A small portion of northern Washtenaw County may receive aerial treatment tonight to control for mosquitoes that carry deadly Eastern Equine Encephalitis, or EEE. The Washtenaw County zone will only be sprayed tonight if, due to weather, it is not possible to spray the areas in southwest Michigan prioritized for treatment tonight. All aerial treatment will begin at dusk and conclude by 4:30 am. Schedule updates are available at www.Michigan.gov/eee.
Washtenaw County has no human or animal cases of EEE at this time. The area targeted for spraying is a 2.5 mile radius around a confirmed animal case in neighboring Livingston County. This area includes parts of Livingston County, as well as northern Northfield and Webster Townships in Washtenaw County. This decision was made in collaboration with the Michigan Department of Health and Human Services (MDHHS).
An aerial spray will decrease the mosquito population and reduce the risk of humans or animals contracting EEE. Typically, 5-10 cases of EEE are reported in the United States each year. This year, Michigan has had 9 human cases resulting in 3 fatalities, as well as 33 animal cases.
About Merus 3.0
The product MDHHS is using for aerial treatment is called Merus 3.0. It will be sprayed by a low-flying aircraft at a very low volume of around one tablespoon per acre. Merus 3.0 is registered with the EPA. It is labeled for public health use over residential areas and is approved for use over organic crops.
No short-term or long-term risks to human health are expected during or after spraying. While it is not necessary to bring animals indoors during spraying, concerned pet owners can bring animals inside during spraying.
Application conducted at night will minimize risk to daytime foragers such as bees. The product will dry quickly and should not pose long term risk. Beekeepers wanting to further minimize the risk that the product would be drawn into a colony can reduce entrances to their colonies to minimize air movement into the colony, or cover colonies during an application using a damp cloth -- burlap is often recommended.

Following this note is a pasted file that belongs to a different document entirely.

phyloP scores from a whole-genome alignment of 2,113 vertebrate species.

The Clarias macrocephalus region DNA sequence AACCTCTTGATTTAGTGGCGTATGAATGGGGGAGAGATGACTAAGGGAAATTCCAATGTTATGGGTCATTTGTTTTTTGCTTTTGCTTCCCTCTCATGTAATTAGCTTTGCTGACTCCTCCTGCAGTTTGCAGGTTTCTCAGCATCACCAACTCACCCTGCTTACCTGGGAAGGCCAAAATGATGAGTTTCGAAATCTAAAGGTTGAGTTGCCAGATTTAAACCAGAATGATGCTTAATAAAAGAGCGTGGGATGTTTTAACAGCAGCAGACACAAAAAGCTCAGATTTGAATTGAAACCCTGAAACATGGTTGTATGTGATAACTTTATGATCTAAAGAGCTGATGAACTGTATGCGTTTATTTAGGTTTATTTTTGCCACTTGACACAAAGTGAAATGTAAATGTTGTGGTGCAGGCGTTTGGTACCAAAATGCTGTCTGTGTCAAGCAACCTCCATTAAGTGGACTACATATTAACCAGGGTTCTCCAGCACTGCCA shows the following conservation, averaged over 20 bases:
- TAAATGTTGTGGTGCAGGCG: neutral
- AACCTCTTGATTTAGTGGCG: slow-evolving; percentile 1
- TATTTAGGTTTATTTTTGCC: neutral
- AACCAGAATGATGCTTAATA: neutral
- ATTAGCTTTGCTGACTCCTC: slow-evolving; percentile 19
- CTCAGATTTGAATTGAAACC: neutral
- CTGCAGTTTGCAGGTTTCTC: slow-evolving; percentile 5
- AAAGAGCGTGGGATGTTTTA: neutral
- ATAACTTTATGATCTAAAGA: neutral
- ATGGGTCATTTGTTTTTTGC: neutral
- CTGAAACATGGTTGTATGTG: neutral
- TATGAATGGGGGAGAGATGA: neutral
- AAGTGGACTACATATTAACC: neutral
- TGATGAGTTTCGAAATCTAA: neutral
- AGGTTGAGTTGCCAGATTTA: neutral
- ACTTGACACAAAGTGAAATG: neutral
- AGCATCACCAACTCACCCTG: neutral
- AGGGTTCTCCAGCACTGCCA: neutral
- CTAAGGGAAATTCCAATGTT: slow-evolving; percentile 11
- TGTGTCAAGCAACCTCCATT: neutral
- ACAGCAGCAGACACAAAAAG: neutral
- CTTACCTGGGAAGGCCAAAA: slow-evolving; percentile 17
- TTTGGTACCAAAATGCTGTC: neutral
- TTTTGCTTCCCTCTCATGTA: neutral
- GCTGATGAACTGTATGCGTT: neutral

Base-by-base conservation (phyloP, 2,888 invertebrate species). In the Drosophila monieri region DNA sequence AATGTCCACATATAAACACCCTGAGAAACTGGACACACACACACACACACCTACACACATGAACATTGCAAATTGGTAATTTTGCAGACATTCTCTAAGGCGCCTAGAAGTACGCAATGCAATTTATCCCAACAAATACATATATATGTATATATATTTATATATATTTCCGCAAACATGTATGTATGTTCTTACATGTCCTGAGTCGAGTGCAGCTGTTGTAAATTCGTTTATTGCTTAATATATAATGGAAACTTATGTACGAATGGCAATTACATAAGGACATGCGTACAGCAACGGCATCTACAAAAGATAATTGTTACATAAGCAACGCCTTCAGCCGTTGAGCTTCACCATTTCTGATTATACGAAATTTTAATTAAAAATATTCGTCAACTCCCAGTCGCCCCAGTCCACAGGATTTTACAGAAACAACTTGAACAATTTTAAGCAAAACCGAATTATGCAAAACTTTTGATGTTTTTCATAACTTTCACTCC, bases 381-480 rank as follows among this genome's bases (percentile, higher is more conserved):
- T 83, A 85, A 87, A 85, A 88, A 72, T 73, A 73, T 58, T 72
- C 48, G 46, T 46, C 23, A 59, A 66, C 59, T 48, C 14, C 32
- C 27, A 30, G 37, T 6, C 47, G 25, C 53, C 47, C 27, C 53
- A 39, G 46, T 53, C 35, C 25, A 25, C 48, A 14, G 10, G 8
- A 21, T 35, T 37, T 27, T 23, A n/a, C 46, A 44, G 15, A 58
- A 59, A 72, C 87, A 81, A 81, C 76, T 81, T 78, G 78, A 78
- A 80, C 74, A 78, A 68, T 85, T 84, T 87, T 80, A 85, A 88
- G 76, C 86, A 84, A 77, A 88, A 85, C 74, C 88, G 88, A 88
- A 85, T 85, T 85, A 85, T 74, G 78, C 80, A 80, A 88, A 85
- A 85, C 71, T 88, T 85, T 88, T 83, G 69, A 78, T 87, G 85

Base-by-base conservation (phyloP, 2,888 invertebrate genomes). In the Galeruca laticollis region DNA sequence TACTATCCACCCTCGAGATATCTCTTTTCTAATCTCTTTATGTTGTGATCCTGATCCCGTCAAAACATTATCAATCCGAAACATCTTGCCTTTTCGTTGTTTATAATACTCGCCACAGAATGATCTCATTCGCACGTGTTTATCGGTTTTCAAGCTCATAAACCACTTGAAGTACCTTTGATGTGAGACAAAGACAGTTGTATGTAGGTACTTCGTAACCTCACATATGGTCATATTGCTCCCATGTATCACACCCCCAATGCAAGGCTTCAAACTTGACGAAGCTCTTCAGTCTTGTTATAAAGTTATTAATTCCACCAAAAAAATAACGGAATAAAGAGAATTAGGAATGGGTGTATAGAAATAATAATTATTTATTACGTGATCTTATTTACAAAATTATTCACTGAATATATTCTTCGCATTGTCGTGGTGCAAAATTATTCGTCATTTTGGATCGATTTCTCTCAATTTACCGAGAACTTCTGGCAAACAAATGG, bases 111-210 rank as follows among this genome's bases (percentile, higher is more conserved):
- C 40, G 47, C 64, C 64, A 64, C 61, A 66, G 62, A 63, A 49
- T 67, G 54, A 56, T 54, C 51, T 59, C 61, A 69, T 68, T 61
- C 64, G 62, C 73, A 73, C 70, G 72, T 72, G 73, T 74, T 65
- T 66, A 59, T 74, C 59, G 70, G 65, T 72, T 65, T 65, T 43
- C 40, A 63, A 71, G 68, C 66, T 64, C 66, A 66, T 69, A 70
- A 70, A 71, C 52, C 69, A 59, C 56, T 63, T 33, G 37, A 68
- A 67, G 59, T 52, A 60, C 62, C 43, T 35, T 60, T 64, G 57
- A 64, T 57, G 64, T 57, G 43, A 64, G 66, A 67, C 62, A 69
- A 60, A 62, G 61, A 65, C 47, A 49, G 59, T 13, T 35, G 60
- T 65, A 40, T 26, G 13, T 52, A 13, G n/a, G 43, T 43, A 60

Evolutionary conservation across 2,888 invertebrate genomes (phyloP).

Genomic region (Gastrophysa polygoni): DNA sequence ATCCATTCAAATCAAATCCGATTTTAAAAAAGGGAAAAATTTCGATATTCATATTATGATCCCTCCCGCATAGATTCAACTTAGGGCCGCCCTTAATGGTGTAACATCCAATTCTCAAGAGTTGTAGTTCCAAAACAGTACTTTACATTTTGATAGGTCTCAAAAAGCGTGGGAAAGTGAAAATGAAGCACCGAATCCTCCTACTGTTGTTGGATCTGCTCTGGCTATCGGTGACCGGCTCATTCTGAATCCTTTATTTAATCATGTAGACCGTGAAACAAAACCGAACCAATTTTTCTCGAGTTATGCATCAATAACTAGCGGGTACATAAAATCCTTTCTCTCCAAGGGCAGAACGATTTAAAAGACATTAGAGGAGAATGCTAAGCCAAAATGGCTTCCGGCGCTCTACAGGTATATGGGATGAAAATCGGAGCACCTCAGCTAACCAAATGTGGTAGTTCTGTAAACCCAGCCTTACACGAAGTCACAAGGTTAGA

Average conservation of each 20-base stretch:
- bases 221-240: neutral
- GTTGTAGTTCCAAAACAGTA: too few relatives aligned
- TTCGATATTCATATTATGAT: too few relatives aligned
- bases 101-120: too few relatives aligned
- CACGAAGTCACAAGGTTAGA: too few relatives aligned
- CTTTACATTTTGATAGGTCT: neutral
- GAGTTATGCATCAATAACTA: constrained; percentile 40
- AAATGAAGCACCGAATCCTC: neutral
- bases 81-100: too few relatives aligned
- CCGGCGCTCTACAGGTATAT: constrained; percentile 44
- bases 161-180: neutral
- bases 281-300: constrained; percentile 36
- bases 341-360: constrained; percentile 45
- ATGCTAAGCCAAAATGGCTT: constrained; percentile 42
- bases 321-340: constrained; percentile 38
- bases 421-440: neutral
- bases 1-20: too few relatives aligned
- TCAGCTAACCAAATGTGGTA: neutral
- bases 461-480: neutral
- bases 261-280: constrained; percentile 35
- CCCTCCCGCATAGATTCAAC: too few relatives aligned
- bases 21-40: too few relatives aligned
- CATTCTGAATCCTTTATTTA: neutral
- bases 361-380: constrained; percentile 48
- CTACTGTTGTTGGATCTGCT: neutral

Similar products are used and have been proved effective in other states, including Massachusetts. In Massachusetts, officials have been monitoring approximately 600 honeybee colonies and have not observed problems.
Large water bodies will be avoided by MDHHS during spraying. The active ingredients in Merus 3.0 break down rapidly in surface water and are not expected to cause adverse effects.
EEE is one of the most dangerous mosquito-borne diseases in the United States, with a 33 percent fatality rate in people who become ill. People can be infected with EEE from the bite of a mosquito carrying the viruses. People younger than age 15 and over age 50 are at greatest risk of severe disease following infection.
Signs of EEE infection include the sudden onset of fever, chills, body and joint aches, which can progress to a severe encephalitis, resulting in headache, disorientation, tremors, seizures, and paralysis. Anyone who thinks they may be experiencing these symptoms should contact a medical provider. Permanent brain damage, coma and death may also occur in some cases.
More information, including a Frequently Asked Questions document in English, Spanish, and Arabic, are available at Michigan.gov/EEE.
Washtenaw County Health Department
The Washtenaw County Health Department promotes health and works to prevent disease and injury in our community. Our mission is to assure, in partnership with the community, the conditions necessary for people to live healthy lives through prevention and protection programs.
The Washtenaw County Health Department has achieved national accreditation through the Public Health Accreditation Board. Visit us at washtenaw.org/health or call 734-544-6700.